Found this via utsapocalypse. The Sankey diagram is originally from the article ‘Preliminary Investigation of the Use of Sankey Diagrams to Enhance Building Performance Simulation-Supported Design’ by William (Liam) O’Brien of Carleton University, Ottawa.

The paper proposes “the outline for a methodology for creating Sankey diagrams to represent energy flows in buildings, with the eventual intent that the methodology be integrated into a software tool.”

The Sankey diagram shows the energy balance of a house for a mid-winter week. Flows are in kWh, total amount 804 kWh. Energy sources/types are from the left (purchased heat, domestic hot water, solar gains), energy consumption and losses to the right (heat loss through windows, ceilings, walls).

Plenty of colors used in the diagram, Sankey arrows glued together from shapes. As the author mentions “the underlying creation process, when performed manually, can be quite complex”.

From the Mostly Uncommented Series, here is another one that has been sitting in my collection.

Black/White Sankey diagram for energy gains and losses in a building. Titles in French. Shadow effects. No values given. Unnecessary crossing of Sankey arrows. Not sure where I downloaded this from, will have to check my bookmarks. In the meantime, pls have a nice week-end…

GWP guy at Green World Pictures blog posted an article on average spendings on energy in an U.S. household.

Data is from an Energy Star flyer, that presents the data in a pie chart. The average yearly 1900 US$ for energy are spent as follows:

Heating and cooling is almost half of the spendings on energy, followed by water heating and lighting.

This article on “Conceptualizing the built environment as a social-ecological system” by Sebastian Moffatt (CONSENSUS Institute) and Niklaus Kohler (University of Karlsruhe) published in Building Research & Information, Volume 36, Issue 3 May 2008 , pages 248-268 has an exciting Sankey diagram in the section ‘Current perspectives, promising methods, missing pieces’ (scroll down about half way).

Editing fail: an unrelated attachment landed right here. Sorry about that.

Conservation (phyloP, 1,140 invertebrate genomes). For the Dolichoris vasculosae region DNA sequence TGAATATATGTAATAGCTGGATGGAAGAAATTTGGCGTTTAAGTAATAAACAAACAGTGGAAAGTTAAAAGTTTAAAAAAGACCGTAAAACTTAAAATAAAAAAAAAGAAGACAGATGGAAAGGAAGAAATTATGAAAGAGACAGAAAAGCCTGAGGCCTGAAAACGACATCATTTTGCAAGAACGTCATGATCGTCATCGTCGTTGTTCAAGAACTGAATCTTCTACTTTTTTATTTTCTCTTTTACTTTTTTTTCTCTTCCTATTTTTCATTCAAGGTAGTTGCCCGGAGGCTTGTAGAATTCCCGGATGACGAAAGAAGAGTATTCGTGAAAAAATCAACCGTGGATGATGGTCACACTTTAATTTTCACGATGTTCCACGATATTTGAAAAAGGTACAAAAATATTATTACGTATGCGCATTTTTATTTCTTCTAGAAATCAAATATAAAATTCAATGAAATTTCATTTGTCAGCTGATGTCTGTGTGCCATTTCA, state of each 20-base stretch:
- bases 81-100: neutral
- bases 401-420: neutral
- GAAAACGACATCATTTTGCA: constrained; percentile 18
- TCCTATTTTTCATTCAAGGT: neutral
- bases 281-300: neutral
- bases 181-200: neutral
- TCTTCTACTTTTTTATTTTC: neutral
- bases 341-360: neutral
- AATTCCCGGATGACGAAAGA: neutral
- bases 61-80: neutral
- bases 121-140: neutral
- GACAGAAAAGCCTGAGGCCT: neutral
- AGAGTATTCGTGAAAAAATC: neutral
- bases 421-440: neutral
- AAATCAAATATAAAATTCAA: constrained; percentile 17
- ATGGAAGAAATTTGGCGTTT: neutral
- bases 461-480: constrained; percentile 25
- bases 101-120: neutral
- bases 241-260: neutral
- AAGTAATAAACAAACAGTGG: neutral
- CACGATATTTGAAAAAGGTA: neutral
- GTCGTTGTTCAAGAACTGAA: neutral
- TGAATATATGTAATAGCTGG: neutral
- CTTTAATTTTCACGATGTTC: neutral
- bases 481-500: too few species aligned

The authors explain Sankey diagrams as an instrument of Material Flow Analysis (MFA)

“Sankey (directional flow) diagrams are often used to summarize the MFA visually as an entire connected and balanced system. In a Sankey diagram the material flows begin with inputs from nature, then flow into intermediary processes (any infrastructure used for processing, converting, storing, or regulating), and then into the various end use(s). After use, flows may be reconverted by infrastructure systems for reuse or recycling. Ultimately, all flows are directed to a category of output (waste products emitted into air, into water bodies or into landfills; long-term storage; export). The balanced accounting thus tracks every flow from source to sink.”

The original Sankey diagram shown in this article is for an resource efficient house, planned or built in New Delhi (India). It sports the water flows through five groups of processes (sources, converters, demands, re-converters, and sinks). The authors call it a “five-partition metabolic profile”, and suggest that it can be done not only for a single house, but “for the built environment at any scale, from parcel to urban region”.

The unit for the quantities given is not indicated, but I presume the water flows are in litres.

When reproducing the Sankey diagram (see above) I tried to make it a little more clearer by changing the order of the (invisible) nodes, thus avoiding crossing flows.